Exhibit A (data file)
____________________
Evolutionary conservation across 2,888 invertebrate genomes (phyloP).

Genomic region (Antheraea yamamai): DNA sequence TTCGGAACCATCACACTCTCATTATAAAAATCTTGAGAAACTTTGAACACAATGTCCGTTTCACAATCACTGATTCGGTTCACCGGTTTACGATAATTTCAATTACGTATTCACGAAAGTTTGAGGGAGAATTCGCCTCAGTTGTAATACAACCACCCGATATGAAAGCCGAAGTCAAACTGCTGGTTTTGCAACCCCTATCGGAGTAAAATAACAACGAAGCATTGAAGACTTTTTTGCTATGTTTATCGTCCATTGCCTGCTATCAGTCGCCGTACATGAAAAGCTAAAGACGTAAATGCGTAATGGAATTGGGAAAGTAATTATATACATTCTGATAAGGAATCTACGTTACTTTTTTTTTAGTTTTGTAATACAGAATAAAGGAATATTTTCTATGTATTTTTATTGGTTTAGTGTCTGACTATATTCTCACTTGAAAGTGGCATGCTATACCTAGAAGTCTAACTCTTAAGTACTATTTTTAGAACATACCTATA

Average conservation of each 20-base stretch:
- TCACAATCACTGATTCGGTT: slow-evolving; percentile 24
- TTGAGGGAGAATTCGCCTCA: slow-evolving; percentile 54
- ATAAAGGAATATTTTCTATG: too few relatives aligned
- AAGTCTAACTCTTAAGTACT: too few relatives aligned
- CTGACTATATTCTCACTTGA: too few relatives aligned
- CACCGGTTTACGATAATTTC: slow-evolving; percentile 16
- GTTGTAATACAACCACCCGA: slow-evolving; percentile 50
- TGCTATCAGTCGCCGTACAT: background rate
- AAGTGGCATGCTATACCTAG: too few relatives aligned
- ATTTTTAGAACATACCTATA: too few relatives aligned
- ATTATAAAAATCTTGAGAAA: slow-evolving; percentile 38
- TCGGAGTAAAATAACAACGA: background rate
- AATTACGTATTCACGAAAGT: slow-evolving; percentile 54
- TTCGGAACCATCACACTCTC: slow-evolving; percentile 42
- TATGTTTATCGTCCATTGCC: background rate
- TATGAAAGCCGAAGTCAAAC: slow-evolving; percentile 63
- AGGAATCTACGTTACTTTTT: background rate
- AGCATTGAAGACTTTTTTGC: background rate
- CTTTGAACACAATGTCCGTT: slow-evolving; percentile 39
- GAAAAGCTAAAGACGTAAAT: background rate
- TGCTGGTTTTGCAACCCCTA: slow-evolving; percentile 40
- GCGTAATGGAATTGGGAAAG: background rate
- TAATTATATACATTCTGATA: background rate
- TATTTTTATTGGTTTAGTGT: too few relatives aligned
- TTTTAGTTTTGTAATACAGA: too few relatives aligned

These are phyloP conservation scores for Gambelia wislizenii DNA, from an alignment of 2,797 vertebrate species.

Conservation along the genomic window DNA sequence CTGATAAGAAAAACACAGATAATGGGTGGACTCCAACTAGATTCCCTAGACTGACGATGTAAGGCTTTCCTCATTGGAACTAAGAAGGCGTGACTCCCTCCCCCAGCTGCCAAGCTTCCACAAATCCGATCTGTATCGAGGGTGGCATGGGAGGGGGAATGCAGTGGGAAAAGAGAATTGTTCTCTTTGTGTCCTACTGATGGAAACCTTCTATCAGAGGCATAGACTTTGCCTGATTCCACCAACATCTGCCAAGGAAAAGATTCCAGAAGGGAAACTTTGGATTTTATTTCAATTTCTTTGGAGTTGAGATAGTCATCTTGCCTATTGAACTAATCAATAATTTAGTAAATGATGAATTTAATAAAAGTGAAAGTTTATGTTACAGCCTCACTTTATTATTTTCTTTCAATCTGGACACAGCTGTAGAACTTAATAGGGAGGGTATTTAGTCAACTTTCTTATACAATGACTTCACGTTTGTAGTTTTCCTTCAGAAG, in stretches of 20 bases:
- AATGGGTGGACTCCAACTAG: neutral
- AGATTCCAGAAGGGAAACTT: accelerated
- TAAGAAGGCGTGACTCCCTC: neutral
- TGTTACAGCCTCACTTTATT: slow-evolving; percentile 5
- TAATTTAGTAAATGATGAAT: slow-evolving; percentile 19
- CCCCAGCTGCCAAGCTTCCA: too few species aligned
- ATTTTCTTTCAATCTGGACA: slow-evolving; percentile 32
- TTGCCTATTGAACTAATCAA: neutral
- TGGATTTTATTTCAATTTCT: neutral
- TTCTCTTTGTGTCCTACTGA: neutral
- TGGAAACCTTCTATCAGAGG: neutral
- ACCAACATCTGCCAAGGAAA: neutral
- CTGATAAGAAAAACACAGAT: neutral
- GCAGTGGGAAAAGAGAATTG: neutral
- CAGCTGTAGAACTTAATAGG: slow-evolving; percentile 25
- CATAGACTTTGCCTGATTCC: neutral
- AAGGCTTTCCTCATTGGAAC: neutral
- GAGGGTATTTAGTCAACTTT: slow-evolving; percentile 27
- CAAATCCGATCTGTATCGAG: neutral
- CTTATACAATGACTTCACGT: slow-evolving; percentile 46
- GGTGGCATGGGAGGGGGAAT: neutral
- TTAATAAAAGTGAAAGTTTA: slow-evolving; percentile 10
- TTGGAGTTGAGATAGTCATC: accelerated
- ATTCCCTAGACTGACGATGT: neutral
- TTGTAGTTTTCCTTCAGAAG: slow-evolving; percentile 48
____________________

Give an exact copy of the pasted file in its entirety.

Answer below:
Evolutionary conservation across 2,888 invertebrate genomes (phyloP).

Genomic region (Antheraea yamamai): DNA sequence TTCGGAACCATCACACTCTCATTATAAAAATCTTGAGAAACTTTGAACACAATGTCCGTTTCACAATCACTGATTCGGTTCACCGGTTTACGATAATTTCAATTACGTATTCACGAAAGTTTGAGGGAGAATTCGCCTCAGTTGTAATACAACCACCCGATATGAAAGCCGAAGTCAAACTGCTGGTTTTGCAACCCCTATCGGAGTAAAATAACAACGAAGCATTGAAGACTTTTTTGCTATGTTTATCGTCCATTGCCTGCTATCAGTCGCCGTACATGAAAAGCTAAAGACGTAAATGCGTAATGGAATTGGGAAAGTAATTATATACATTCTGATAAGGAATCTACGTTACTTTTTTTTTAGTTTTGTAATACAGAATAAAGGAATATTTTCTATGTATTTTTATTGGTTTAGTGTCTGACTATATTCTCACTTGAAAGTGGCATGCTATACCTAGAAGTCTAACTCTTAAGTACTATTTTTAGAACATACCTATA

Average conservation of each 20-base stretch:
- TCACAATCACTGATTCGGTT: slow-evolving; percentile 24
- TTGAGGGAGAATTCGCCTCA: slow-evolving; percentile 54
- ATAAAGGAATATTTTCTATG: too few relatives aligned
- AAGTCTAACTCTTAAGTACT: too few relatives aligned
- CTGACTATATTCTCACTTGA: too few relatives aligned
- CACCGGTTTACGATAATTTC: slow-evolving; percentile 16
- GTTGTAATACAACCACCCGA: slow-evolving; percentile 50
- TGCTATCAGTCGCCGTACAT: background rate
- AAGTGGCATGCTATACCTAG: too few relatives aligned
- ATTTTTAGAACATACCTATA: too few relatives aligned
- ATTATAAAAATCTTGAGAAA: slow-evolving; percentile 38
- TCGGAGTAAAATAACAACGA: background rate
- AATTACGTATTCACGAAAGT: slow-evolving; percentile 54
- TTCGGAACCATCACACTCTC: slow-evolving; percentile 42
- TATGTTTATCGTCCATTGCC: background rate
- TATGAAAGCCGAAGTCAAAC: slow-evolving; percentile 63
- AGGAATCTACGTTACTTTTT: background rate
- AGCATTGAAGACTTTTTTGC: background rate
- CTTTGAACACAATGTCCGTT: slow-evolving; percentile 39
- GAAAAGCTAAAGACGTAAAT: background rate
- TGCTGGTTTTGCAACCCCTA: slow-evolving; percentile 40
- GCGTAATGGAATTGGGAAAG: background rate
- TAATTATATACATTCTGATA: background rate
- TATTTTTATTGGTTTAGTGT: too few relatives aligned
- TTTTAGTTTTGTAATACAGA: too few relatives aligned

These are phyloP conservation scores for Gambelia wislizenii DNA, from an alignment of 2,797 vertebrate species.

Conservation along the genomic window DNA sequence CTGATAAGAAAAACACAGATAATGGGTGGACTCCAACTAGATTCCCTAGACTGACGATGTAAGGCTTTCCTCATTGGAACTAAGAAGGCGTGACTCCCTCCCCCAGCTGCCAAGCTTCCACAAATCCGATCTGTATCGAGGGTGGCATGGGAGGGGGAATGCAGTGGGAAAAGAGAATTGTTCTCTTTGTGTCCTACTGATGGAAACCTTCTATCAGAGGCATAGACTTTGCCTGATTCCACCAACATCTGCCAAGGAAAAGATTCCAGAAGGGAAACTTTGGATTTTATTTCAATTTCTTTGGAGTTGAGATAGTCATCTTGCCTATTGAACTAATCAATAATTTAGTAAATGATGAATTTAATAAAAGTGAAAGTTTATGTTACAGCCTCACTTTATTATTTTCTTTCAATCTGGACACAGCTGTAGAACTTAATAGGGAGGGTATTTAGTCAACTTTCTTATACAATGACTTCACGTTTGTAGTTTTCCTTCAGAAG, in stretches of 20 bases:
- AATGGGTGGACTCCAACTAG: neutral
- AGATTCCAGAAGGGAAACTT: accelerated
- TAAGAAGGCGTGACTCCCTC: neutral
- TGTTACAGCCTCACTTTATT: slow-evolving; percentile 5
- TAATTTAGTAAATGATGAAT: slow-evolving; percentile 19
- CCCCAGCTGCCAAGCTTCCA: too few species aligned
- ATTTTCTTTCAATCTGGACA: slow-evolving; percentile 32
- TTGCCTATTGAACTAATCAA: neutral
- TGGATTTTATTTCAATTTCT: neutral
- TTCTCTTTGTGTCCTACTGA: neutral
- TGGAAACCTTCTATCAGAGG: neutral
- ACCAACATCTGCCAAGGAAA: neutral
- CTGATAAGAAAAACACAGAT: neutral
- GCAGTGGGAAAAGAGAATTG: neutral
- CAGCTGTAGAACTTAATAGG: slow-evolving; percentile 25
- CATAGACTTTGCCTGATTCC: neutral
- AAGGCTTTCCTCATTGGAAC: neutral
- GAGGGTATTTAGTCAACTTT: slow-evolving; percentile 27
- CAAATCCGATCTGTATCGAG: neutral
- CTTATACAATGACTTCACGT: slow-evolving; percentile 46
- GGTGGCATGGGAGGGGGAAT: neutral
- TTAATAAAAGTGAAAGTTTA: slow-evolving; percentile 10
- TTGGAGTTGAGATAGTCATC: accelerated
- ATTCCCTAGACTGACGATGT: neutral
- TTGTAGTTTTCCTTCAGAAG: slow-evolving; percentile 48